Chancellor Olaf Scholz is coming under increasing pressure from European partners because of his course in the energy crisis. Even France, its closest ally, is now openly criticizing the German position. "I think it's not good, neither for Germany nor for Europe, that it [Germany] isolating itself," said President Emmanuel Macron on Thursday at the sidelines of an EU summit in Brussels. In the current situation, it is important to maintain unity. Scholz himself considers the criticism of his EU colleagues to be completely unfounded. "It is very clear that Germany acted in a very solidary manner," said the SPD politician.
However, he is quite alone with this assessment. For weeks, other EU countries such as Poland, Latvia and Italy have been criticizing the actions of the federal government, some in drastic terms. As a result of the Russian war of aggression against Ukraine, Europe is in one of the deepest crises since World War II - and Germany is primarily taking care of its own people, according to many.
Latvia's Prime Minister Karins warns against protectionism in the energy crisis
The 200 billion euro "double boom" of the federal government against the high gas and electricity prices is an example of this. Scholz said in Brussels that Germany supports its citizens and its economy like other countries. Converted, it is “exactly the same as what France does, what Italy does, what Spain does and many other countries do.”
Many EU countries, on the other hand, see this as a distortion of competition because they cannot afford similar programs. "We have to find a way to overcome the - let's say - almost protectionist tendencies in times of crisis and to work together," said Latvian Prime Minister Krisjanis Karins.
Franco-German engine falters violently
The fact that Macron is now also putting pressure on Scholz weighs particularly heavily. The often invoked Franco-German engine is currently largely absent. The cancellation of the joint Council of Ministers at short notice is just one symptom of many. After all, Scholz and Macron met immediately before the summit, and another one is planned for next Wednesday in Paris.
Scholz warns of risks with the gas price cap
The two-day summit in Brussels should bring progress in the fight against energy shortages and high prices. Chancellor Scholz and his colleagues discussed suitable measures for hours on Thursday - however, the proposal by the EU Commission to pool demand for part of the gas requirement in the future and thus depress prices on the market is particularly likely to reach consensus.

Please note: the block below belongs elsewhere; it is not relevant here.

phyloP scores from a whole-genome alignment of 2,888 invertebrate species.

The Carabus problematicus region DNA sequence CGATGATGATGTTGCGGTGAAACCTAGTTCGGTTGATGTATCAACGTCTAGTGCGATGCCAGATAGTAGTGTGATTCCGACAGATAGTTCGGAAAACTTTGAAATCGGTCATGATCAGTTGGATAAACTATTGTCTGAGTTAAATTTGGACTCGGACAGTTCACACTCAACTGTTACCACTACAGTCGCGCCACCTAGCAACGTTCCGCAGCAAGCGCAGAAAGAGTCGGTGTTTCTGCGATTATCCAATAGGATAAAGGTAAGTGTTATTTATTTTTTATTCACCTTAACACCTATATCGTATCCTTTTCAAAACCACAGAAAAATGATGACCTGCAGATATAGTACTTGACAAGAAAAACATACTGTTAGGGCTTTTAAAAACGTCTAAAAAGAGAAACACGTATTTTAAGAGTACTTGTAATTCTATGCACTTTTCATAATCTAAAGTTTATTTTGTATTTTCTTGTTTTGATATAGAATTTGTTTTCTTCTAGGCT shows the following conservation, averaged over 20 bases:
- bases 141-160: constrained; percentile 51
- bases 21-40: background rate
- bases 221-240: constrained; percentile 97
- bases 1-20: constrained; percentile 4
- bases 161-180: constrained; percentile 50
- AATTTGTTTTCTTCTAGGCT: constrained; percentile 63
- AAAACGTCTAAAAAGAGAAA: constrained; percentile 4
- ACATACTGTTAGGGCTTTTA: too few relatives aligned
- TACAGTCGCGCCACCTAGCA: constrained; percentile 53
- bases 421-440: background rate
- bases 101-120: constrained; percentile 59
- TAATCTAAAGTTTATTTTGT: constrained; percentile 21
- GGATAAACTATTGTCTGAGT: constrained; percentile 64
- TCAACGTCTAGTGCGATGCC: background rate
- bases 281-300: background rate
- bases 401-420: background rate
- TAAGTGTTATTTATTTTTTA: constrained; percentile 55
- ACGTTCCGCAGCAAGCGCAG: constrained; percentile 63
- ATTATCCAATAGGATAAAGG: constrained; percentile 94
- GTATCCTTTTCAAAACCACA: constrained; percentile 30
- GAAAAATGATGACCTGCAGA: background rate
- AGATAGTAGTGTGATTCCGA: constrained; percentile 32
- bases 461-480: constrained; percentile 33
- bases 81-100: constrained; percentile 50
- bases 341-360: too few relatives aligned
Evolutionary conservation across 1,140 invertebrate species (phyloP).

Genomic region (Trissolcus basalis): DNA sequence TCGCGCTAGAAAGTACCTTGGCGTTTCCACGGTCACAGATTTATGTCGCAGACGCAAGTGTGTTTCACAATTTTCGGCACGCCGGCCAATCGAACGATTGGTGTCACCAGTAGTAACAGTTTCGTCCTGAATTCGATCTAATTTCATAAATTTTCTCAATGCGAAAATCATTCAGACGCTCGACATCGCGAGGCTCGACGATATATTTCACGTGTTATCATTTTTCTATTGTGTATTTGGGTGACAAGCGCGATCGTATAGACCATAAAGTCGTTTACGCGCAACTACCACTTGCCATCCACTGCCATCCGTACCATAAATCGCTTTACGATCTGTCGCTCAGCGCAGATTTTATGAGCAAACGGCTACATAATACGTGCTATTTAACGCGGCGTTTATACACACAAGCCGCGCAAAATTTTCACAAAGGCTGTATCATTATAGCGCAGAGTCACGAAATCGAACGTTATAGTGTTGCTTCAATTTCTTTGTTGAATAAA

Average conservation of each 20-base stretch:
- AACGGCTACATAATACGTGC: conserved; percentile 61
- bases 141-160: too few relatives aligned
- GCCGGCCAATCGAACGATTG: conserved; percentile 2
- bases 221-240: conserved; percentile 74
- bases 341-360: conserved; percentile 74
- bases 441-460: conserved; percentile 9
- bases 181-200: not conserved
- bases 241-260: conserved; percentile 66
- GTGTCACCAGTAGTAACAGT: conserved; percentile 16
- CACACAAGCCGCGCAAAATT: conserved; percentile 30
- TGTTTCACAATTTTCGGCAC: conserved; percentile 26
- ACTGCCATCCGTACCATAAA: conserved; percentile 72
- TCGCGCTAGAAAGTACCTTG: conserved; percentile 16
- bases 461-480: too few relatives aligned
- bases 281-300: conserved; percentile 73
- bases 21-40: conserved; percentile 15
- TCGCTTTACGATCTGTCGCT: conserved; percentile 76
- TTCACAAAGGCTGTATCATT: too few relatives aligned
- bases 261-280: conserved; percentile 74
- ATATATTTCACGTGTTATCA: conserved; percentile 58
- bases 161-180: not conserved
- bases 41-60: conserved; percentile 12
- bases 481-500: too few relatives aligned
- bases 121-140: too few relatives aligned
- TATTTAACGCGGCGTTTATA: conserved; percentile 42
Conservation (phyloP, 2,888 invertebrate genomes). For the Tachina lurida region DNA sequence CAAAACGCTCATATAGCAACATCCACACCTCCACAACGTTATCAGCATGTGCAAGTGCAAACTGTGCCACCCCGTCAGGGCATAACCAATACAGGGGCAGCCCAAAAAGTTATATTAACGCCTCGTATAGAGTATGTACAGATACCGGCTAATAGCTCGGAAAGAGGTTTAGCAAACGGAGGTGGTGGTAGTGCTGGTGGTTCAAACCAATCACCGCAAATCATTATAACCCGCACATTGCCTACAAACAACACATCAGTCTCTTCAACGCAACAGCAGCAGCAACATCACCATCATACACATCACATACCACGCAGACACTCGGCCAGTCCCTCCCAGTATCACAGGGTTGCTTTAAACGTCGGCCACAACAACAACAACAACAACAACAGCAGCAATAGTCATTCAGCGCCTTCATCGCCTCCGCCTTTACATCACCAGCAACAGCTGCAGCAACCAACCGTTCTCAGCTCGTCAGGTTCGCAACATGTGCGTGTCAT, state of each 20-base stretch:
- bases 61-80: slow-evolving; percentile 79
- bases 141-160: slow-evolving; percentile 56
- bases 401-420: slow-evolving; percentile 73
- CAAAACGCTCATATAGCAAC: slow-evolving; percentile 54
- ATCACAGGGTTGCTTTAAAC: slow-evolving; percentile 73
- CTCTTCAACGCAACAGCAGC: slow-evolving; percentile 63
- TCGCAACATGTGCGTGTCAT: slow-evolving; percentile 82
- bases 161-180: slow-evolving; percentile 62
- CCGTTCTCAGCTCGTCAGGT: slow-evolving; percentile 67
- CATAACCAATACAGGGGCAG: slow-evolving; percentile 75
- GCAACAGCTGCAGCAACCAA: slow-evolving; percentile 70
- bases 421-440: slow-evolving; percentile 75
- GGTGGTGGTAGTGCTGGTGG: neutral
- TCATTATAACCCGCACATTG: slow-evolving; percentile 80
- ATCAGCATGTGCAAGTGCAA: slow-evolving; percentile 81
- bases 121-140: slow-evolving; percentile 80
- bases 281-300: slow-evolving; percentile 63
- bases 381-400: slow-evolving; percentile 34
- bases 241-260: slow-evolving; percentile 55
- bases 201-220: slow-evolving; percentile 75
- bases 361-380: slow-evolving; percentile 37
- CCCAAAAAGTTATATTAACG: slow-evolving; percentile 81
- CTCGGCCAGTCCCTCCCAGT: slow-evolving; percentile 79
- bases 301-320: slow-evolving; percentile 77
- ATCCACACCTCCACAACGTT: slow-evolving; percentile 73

In any case, Scholz let it be known before the summit that he would not vacate his previous positions. Joint gas purchases - yes; a politically set maximum price for gas - no. The latter carries the risk "that the producers will then sell their gas elsewhere - and in the end we Europeans will not get more gas, but less," Scholz said on Thursday morning in the Bundestag.
More than half of the 27 EU countries are now calling for a gas price cap - although the details of such an intervention are still completely unclear. The aim is not only to relieve households and companies with subsidies, but also to lower the prices for the raw material. In addition to Germany, countries such as the Netherlands and Hungary also reject such a price cap. What Germany still rejects? New European debt to deal with the energy crisis.
Instead, Scholz pointed out that only a fifth of the Corona fund had been paid out so far - more than 600 billion euros were still left. This money could be used for the expansion of renewable energies. EU Parliament President Roberta Metsola, on the other hand, called on the heads of state and government to increase the EU multi-year budget for the period 2021 to 2027, which is around 1211 billion euros according to current prices. Anything else will not bring the solutions that citizens expect in the current situation .
Climate protectors criticize Scholz' push for gas fields in the world
Scholz, on the other hand, wants to promote support for countries outside the EU in developing new gas fields - "of course as part of our obligations under the Paris climate agreement," as he said in the Bundestag. The chancellor himself is already doing this. In May, during a trip to Africa, he promised Senegal support in developing a gas field off the coast. Such investments in the promotion of fossil fuels do not go down well with climate protectors. They argue that this contradicts the Paris goal of limiting global warming to 1.5 degrees if possible.
So is an agreement on a common path out of the question? "I hope that there will be a small change of heart among our colleagues," said Lithuanian President Gitanas Nauseda. He thinks it's possible to come to a compromise. In order not to jeopardize fair competition within the EU, European measures are needed. It is also about the solidarity that is so often talked about.